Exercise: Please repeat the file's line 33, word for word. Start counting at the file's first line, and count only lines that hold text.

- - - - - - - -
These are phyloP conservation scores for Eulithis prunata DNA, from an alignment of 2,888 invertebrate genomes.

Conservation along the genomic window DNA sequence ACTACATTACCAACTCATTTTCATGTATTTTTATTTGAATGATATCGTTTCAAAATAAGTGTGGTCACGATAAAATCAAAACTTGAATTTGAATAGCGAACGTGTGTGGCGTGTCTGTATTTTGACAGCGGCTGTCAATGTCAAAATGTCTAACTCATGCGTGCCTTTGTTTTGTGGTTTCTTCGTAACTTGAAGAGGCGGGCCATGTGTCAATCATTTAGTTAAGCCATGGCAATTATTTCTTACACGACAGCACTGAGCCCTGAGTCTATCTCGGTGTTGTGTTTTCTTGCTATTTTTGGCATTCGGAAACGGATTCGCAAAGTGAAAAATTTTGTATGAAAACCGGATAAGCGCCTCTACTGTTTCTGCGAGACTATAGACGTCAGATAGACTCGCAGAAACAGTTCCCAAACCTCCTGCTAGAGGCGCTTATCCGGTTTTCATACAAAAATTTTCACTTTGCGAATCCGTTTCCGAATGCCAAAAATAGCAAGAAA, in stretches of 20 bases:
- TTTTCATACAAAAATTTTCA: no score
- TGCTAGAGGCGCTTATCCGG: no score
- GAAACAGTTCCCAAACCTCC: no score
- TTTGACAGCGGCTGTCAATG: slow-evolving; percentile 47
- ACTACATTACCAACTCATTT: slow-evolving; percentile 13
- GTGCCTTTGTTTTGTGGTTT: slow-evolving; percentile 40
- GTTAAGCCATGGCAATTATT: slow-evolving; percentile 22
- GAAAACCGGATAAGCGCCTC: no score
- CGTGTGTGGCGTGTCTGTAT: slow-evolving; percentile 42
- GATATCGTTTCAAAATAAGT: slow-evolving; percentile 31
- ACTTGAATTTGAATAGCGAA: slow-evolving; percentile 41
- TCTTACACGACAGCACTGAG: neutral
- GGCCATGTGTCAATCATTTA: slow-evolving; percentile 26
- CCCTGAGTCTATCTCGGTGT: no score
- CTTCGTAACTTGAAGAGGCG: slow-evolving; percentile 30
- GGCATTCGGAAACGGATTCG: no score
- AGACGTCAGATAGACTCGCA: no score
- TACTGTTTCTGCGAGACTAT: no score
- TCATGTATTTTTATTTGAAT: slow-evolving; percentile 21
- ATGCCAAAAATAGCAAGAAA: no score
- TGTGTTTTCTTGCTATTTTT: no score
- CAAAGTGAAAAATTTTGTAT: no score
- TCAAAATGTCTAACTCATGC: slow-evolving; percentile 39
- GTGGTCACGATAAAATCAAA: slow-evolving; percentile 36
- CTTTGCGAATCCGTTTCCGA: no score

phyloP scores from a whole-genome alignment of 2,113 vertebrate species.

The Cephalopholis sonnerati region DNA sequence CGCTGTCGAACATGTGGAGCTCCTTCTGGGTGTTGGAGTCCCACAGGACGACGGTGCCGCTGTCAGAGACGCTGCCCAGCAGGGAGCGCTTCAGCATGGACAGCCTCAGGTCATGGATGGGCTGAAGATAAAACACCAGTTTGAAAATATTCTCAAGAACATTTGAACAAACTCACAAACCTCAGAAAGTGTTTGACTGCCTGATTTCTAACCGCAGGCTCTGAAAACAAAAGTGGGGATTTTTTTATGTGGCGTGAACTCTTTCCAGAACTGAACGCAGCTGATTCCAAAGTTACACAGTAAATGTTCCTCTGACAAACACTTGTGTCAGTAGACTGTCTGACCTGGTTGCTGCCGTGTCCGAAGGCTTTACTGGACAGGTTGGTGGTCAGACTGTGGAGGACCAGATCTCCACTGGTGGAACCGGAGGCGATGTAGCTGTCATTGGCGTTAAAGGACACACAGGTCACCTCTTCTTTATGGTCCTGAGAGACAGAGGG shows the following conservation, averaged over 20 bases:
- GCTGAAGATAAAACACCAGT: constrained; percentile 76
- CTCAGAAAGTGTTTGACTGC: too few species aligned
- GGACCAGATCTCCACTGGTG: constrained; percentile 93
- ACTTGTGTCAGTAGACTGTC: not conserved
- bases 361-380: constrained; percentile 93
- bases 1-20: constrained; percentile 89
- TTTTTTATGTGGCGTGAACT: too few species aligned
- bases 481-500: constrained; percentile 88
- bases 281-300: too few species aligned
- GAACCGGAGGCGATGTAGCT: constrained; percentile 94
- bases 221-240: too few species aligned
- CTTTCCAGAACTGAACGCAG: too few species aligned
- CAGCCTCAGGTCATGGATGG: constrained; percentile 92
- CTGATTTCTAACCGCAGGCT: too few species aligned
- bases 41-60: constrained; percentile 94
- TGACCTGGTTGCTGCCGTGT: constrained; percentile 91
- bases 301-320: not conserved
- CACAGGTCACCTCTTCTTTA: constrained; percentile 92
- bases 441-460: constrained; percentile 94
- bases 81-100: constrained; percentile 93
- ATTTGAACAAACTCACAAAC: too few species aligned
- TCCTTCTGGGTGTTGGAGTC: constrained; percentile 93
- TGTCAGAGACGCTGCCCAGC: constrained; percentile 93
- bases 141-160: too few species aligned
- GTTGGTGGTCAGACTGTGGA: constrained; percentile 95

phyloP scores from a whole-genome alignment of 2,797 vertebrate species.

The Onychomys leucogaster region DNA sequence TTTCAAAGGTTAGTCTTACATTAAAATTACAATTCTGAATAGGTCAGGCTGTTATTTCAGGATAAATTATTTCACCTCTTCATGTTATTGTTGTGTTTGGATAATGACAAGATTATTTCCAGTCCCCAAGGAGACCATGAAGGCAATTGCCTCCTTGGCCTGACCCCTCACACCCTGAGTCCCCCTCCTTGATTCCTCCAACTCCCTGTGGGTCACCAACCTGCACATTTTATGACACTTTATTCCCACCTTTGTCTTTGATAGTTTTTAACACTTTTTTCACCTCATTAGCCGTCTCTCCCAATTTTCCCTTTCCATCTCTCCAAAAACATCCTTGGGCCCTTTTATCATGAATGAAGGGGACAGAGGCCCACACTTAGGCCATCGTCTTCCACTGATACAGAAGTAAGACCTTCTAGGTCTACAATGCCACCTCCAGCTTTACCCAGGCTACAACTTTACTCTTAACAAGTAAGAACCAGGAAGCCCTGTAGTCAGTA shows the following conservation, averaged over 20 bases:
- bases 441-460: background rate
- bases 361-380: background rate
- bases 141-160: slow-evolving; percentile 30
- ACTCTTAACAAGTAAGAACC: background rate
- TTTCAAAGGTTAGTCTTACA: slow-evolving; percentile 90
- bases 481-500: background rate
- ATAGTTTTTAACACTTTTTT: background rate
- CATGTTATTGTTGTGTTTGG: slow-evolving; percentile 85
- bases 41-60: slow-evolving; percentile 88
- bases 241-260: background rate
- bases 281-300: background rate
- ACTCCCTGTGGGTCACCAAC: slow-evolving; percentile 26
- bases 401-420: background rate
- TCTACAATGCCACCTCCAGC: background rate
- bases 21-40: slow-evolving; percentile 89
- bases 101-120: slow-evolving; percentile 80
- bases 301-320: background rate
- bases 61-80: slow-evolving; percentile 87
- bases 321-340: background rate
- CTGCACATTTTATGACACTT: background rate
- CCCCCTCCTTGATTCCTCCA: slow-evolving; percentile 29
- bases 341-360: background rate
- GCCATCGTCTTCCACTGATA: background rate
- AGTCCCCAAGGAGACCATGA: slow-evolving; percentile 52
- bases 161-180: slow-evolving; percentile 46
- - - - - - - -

- ACTTGTGTCAGTAGACTGTC: not conserved